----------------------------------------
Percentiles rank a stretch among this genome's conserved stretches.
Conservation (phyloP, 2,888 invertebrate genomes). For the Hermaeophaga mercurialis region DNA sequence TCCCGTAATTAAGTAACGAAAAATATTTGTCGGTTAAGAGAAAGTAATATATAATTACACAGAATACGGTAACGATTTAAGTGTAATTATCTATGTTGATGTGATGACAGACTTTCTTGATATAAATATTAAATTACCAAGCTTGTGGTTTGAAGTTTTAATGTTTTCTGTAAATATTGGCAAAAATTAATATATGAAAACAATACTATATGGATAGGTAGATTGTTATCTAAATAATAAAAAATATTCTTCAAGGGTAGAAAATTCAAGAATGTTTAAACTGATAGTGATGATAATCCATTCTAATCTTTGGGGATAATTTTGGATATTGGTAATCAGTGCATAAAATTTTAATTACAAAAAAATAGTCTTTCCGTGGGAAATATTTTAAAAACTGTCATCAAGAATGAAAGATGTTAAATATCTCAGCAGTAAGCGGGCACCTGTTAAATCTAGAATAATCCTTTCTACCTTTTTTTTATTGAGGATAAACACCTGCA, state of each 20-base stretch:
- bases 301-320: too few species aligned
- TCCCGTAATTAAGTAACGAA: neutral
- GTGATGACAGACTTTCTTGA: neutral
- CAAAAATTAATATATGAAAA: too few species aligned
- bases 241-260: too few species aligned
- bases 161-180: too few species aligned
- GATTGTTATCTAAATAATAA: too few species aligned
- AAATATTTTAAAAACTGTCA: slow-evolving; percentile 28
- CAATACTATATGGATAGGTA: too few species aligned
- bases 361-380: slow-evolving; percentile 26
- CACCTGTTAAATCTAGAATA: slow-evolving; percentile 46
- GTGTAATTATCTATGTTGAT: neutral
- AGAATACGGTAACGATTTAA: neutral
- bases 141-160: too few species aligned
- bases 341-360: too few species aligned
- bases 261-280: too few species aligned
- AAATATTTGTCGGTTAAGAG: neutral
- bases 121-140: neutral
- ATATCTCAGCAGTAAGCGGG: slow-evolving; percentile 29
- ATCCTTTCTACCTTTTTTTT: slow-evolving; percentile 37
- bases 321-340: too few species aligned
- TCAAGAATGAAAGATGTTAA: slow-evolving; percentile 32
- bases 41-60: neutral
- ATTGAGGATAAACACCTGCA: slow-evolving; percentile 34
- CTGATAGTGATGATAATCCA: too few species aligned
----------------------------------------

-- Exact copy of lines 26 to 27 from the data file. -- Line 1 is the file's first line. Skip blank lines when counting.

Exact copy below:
- ATTGAGGATAAACACCTGCA: slow-evolving; percentile 34
- CTGATAGTGATGATAATCCA: too few species aligned